Ergonofis’ Sway Standing Desk is a great high-end option

When it comes to desks, you get what you pay for

In the before times, I used a standing desk frequently at the MobileSyrup office.

I found it helped me concentrate better, write more concisely and generally kept me a little more engaged throughout the day. Since the shift to working from home most of the time, I find myself missing the ability to work while standing in my home office.

That’s when I came across Montreal-based Ergonofis’ Sway Standing Desk, an option that offers the best of both worlds. Thanks to its ability to move from sitting to standing, I can shift the desk’s position to my desired height with a swipeable dial on the bottom left corner and two saved positions.

The overall Sway Desks design is stunning.

This is where I should mention Ergonofis’ Sway Standing Desk is not cheap.

Even the 24-inch x 48-inch model starts at $1,795 at the base level, and the 30-inch x 72-inch model I opted for costs $2,595. Any way you look at it, that’s a lot of money, especially for a desk. But in the truest sense of the phrase, you really do get what you pay for when it comes to desks, and given I plan to use the Sway Desk for years to come and spend the majority of my day sitting or standing at it, it makes the high cost is a little easier to swallow.

Before I get into the somewhat complicated building process, let’s talk about what this premium desk offers. First off, the Sway Desk’s surface is made of solid wood. This means that it’s not constructed of junk board-like wood composite like Ikea’s desks and that, in turn, its finish won’t slowly chip away (all of my Ikea desks look awful after just a few years of use).

The Sway Desk looks and feels exceedingly premium, whether you opt for ‘White Oak,’ ‘Cherrywood,’ ‘Maple,’ ‘Walnut,’ or one of the other wood options (I went with Walnut because I prefer darker tones). Seriously, when you run your fingers across its surface, it really does feel highly premium.

The built-in cord organization is great.

Furthermore, the Sway Desk’s legs feel solid (more on this later), and the pair of grommets I added to my order make it easy to pass the ample number of cords I’ll soon have hooked up to its under-desk built-in power bar and cable holder (this costs an additional $295, though).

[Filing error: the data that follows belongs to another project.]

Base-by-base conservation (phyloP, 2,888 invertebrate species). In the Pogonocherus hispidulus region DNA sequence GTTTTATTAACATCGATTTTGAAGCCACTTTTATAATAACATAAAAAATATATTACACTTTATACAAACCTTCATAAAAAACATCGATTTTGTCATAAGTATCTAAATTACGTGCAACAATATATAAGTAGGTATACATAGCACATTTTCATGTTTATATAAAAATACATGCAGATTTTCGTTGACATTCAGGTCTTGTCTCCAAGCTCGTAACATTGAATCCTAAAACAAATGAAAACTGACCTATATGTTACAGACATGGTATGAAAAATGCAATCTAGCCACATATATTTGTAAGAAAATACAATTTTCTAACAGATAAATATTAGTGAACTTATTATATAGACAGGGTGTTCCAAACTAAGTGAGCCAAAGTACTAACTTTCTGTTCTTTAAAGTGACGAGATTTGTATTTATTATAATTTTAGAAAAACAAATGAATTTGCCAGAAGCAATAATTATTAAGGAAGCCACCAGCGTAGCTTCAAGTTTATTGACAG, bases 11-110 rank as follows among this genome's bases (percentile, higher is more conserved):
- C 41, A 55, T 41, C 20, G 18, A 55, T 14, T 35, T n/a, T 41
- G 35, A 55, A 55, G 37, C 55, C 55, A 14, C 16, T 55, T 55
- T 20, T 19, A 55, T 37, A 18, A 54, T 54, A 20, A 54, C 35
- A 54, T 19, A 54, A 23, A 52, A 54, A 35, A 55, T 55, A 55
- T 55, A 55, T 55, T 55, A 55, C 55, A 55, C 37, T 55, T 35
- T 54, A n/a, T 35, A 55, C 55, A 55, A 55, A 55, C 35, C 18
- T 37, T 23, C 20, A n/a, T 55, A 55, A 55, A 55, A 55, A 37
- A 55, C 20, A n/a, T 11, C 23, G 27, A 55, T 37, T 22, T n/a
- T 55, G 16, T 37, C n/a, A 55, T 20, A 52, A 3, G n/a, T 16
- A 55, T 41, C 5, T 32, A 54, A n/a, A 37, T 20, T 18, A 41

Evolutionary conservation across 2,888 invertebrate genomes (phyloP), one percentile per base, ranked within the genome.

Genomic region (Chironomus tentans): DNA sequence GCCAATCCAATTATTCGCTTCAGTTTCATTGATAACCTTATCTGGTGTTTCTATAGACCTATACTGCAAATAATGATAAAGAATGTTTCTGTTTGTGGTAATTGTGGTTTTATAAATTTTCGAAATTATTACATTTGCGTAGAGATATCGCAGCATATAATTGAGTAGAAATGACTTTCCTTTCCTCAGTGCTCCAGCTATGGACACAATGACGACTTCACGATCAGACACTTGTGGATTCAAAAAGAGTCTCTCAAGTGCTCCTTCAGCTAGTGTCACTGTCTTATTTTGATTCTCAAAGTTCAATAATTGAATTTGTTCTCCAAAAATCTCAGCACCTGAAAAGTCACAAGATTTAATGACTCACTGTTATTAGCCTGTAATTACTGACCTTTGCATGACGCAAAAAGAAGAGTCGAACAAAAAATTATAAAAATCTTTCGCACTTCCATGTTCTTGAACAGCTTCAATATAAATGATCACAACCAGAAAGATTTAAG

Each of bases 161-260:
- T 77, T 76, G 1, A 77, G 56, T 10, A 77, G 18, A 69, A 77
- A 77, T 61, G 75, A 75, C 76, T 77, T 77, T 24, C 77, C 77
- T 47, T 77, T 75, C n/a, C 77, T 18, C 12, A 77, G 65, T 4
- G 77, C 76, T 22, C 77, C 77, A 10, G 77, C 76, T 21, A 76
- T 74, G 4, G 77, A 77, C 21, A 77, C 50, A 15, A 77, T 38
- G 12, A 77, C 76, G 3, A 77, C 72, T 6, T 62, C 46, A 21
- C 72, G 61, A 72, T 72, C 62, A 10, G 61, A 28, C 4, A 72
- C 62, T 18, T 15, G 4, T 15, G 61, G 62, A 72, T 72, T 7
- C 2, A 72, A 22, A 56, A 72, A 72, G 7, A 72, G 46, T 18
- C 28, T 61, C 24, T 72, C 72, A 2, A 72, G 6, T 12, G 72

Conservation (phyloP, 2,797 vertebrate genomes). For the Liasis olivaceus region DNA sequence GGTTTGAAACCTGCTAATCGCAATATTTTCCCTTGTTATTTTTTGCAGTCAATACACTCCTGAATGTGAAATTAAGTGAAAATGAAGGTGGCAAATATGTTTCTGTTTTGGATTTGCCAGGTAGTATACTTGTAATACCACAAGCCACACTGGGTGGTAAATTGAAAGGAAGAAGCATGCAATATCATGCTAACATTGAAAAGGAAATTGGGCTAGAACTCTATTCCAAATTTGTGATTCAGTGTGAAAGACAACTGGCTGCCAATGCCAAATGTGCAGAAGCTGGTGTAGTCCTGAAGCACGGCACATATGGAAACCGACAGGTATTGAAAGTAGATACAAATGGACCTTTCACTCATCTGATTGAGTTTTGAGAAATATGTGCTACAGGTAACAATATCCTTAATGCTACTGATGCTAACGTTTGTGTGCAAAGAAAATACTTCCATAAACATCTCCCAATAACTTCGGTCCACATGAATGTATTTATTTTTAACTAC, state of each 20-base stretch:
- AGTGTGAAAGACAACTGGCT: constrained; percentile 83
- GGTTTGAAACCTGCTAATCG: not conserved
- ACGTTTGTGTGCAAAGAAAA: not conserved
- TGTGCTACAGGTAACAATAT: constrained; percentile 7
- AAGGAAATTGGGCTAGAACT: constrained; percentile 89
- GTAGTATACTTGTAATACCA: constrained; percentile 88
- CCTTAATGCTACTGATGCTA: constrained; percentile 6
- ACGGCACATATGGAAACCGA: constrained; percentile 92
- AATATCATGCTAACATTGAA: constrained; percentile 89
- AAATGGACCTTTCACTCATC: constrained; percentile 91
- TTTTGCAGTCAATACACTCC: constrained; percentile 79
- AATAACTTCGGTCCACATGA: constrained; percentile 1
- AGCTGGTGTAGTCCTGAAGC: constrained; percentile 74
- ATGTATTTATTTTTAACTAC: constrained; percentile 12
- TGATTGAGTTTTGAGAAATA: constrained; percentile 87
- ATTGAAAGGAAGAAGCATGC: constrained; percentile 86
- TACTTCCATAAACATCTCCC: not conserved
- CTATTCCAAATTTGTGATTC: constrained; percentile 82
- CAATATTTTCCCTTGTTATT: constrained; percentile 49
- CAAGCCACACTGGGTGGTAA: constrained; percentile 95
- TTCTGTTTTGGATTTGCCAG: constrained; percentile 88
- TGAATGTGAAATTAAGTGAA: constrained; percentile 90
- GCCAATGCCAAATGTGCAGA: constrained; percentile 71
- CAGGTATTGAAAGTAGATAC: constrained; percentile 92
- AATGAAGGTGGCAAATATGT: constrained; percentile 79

Moving the desk up and down quickly requires just a quick swipe. The mechanical noise of the Sway Desk’s motors is a little loud, but it’s not that bad, and unless you’re constantly adjusting the height of you’re desk, you’ll only hear it a few times a day (the noise measures in at 40dB). One important thing to remember is to organize your cables accordingly if you plan to move the desk rather high — you’ll need to make sure you have enough cord length available on the cable that powers the desk.

Unfortunately, the Sway desk’s setup process was slightly more frustrating than I expected. Its manual is a little confusing, and while building it is mostly straightforward, there’s an odd step where you need to lock the legs in place with two plastic clips (see below). The instructions don’t make it entirely clear how you need to do this, and it took me 20 minutes of troubleshooting with the help of YouTube videos to figure it out. Beyond this hiccup, though, building Ergonofis’ Sway desk is a pretty simple process if you have experience putting together other furniture.

As you can tell from the images in this story, my setup is pretty minimalist right now. That’s because I set up the Sway Desk in my basement, not my office. I plan to renovate my basement soon, eventually turning it into my key workspace and bringing all my tech devices downstairs. This means it’ll eventually be cluttered with more cables, smart speakers and probably, my Xbox Series X and PlayStation 5 (nearly every surface will be covered with something, for better or worse).

Thanks to the grommets and ample space the Sway Desk offers, I’ll have room to grow my setup considerably. This is where the double grommets and excellent under-desk cable management system that allows you to attach power bricks directly to a metal mesh grid will come in handy. Until then, though, I’ve been using the Sway Desk as a secondary at-home workspace when I need a change of scenery, complete with two very out-of-touch YouTuber-like Apple Studio Displays and a powerful M2 Max Mac Studio.

Overall, I’m very happy with the Sway Standing Desk, and I’m looking forward to turning it into my main workspace very soon.

Ergonofis’ Ergonofis’ Sway Standing Desk.

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